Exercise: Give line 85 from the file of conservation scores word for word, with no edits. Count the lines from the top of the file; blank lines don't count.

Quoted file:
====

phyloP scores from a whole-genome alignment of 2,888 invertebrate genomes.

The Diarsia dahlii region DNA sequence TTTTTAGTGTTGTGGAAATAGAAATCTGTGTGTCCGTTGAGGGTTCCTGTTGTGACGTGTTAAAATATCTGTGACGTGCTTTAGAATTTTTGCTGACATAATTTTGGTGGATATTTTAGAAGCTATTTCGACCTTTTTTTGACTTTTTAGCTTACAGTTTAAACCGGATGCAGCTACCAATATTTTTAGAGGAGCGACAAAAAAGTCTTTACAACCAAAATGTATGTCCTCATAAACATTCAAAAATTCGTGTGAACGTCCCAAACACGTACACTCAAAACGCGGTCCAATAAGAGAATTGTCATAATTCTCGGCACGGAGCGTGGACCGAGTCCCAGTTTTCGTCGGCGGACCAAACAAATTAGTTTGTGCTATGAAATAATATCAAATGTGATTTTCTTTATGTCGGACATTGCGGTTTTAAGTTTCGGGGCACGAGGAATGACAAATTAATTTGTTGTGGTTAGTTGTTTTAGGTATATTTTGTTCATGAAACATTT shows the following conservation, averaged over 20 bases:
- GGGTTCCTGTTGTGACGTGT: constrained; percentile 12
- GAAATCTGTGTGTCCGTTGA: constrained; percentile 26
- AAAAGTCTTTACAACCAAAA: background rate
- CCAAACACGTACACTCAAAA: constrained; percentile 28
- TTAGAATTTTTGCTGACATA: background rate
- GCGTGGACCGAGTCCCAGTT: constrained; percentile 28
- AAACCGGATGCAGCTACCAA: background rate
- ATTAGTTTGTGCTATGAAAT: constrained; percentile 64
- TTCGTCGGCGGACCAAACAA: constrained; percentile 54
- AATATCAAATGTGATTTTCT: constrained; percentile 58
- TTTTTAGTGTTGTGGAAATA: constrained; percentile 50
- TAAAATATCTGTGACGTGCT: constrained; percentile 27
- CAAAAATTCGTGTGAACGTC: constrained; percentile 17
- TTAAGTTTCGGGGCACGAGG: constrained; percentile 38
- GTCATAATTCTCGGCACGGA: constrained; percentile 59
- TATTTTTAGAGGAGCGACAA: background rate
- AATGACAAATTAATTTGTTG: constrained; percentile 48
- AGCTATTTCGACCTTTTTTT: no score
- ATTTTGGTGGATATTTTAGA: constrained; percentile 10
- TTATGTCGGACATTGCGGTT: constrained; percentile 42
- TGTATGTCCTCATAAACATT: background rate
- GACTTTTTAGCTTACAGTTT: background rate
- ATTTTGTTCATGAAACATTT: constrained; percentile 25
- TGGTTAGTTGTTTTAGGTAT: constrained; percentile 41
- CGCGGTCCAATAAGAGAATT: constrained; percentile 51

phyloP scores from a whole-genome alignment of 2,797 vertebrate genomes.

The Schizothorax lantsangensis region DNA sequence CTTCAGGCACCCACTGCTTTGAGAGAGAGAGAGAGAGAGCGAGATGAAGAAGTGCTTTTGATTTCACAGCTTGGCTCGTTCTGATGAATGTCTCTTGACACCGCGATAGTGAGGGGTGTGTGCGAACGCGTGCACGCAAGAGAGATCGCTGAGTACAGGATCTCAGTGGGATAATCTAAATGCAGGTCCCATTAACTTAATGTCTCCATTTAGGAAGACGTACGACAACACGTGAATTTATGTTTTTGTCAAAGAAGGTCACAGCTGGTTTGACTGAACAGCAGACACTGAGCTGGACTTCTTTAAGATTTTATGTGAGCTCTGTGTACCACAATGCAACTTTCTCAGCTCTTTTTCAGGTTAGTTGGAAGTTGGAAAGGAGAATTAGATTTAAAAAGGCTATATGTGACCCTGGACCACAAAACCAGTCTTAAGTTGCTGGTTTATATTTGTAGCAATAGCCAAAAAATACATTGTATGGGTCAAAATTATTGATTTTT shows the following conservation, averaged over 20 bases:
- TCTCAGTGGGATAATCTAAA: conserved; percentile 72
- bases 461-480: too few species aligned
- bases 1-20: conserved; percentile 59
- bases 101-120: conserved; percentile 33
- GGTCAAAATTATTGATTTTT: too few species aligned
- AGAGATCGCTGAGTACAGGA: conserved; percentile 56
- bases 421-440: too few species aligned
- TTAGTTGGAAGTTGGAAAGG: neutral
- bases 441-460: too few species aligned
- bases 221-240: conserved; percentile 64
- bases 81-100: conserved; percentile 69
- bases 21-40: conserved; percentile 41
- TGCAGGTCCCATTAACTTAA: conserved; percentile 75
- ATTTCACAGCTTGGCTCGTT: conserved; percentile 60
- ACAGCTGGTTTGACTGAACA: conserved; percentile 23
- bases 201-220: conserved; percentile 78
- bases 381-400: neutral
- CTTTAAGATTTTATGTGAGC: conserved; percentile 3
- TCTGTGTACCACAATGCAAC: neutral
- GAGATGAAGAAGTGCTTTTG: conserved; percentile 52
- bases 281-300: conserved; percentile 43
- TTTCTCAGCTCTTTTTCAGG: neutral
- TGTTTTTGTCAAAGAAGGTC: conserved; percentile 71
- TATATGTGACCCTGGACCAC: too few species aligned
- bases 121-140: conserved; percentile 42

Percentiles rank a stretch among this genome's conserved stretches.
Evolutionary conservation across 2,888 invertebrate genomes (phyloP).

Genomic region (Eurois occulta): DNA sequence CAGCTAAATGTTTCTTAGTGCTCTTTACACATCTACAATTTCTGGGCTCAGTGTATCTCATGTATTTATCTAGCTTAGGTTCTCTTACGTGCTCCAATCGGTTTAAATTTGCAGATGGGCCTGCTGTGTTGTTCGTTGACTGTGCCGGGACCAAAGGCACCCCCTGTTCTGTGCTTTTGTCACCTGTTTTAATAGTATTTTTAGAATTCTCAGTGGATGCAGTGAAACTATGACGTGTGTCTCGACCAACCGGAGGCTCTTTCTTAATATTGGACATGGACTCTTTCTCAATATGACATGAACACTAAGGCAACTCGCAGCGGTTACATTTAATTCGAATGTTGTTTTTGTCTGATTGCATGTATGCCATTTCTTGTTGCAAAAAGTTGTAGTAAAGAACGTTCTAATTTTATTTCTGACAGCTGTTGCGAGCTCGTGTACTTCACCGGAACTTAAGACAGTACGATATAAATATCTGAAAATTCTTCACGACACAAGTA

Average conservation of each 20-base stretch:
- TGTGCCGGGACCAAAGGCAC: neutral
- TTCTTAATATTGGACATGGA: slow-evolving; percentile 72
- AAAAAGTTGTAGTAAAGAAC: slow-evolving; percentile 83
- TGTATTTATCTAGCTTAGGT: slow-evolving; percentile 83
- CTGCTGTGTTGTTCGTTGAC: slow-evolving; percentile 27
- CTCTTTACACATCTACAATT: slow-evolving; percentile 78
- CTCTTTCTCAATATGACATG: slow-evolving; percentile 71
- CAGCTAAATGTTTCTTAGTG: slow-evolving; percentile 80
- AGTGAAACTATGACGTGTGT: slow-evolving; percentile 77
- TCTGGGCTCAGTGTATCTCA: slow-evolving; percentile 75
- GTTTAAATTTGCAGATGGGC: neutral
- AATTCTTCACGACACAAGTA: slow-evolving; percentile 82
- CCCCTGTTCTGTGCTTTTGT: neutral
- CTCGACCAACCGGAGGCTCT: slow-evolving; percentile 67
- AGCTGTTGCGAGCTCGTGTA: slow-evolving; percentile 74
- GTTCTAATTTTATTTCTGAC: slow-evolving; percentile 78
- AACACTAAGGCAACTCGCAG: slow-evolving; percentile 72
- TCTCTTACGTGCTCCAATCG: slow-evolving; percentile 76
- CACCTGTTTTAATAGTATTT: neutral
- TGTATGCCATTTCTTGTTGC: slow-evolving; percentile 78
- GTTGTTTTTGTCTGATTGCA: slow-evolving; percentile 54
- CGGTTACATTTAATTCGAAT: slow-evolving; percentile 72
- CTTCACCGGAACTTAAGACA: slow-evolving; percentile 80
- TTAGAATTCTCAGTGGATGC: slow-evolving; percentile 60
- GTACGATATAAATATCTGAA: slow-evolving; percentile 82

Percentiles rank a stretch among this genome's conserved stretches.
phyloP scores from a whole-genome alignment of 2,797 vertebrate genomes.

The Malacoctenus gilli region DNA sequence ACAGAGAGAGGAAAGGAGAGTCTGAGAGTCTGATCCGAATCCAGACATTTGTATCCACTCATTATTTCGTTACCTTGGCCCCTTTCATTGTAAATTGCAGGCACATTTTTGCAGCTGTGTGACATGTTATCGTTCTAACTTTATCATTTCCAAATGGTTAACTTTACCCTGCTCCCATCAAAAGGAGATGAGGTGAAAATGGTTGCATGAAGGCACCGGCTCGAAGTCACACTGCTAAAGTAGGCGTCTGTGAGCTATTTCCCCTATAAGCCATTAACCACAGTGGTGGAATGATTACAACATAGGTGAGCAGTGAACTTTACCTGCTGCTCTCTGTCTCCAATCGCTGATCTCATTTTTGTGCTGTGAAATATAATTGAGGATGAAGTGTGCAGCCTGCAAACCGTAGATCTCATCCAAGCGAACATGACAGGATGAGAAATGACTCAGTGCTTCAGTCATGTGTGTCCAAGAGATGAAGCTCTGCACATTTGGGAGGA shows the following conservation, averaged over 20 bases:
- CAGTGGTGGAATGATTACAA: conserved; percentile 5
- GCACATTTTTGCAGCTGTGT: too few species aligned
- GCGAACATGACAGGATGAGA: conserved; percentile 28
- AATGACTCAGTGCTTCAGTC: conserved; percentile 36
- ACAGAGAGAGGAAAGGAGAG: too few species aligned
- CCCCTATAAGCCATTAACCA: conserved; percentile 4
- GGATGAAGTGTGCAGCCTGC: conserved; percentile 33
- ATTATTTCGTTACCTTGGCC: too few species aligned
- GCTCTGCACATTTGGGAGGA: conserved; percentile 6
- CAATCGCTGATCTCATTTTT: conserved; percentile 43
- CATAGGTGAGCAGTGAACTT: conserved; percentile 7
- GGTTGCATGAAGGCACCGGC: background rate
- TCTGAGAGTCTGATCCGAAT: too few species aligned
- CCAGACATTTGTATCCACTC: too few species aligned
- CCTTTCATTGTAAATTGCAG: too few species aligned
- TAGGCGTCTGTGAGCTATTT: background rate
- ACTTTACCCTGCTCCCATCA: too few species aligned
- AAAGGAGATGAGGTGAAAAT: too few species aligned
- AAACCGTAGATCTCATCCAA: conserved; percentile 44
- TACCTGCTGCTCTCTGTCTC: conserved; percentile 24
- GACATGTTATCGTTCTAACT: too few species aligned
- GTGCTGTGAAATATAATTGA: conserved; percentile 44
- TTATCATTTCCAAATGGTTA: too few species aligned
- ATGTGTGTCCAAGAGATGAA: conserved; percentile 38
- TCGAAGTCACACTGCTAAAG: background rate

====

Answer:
phyloP scores from a whole-genome alignment of 2,797 vertebrate genomes.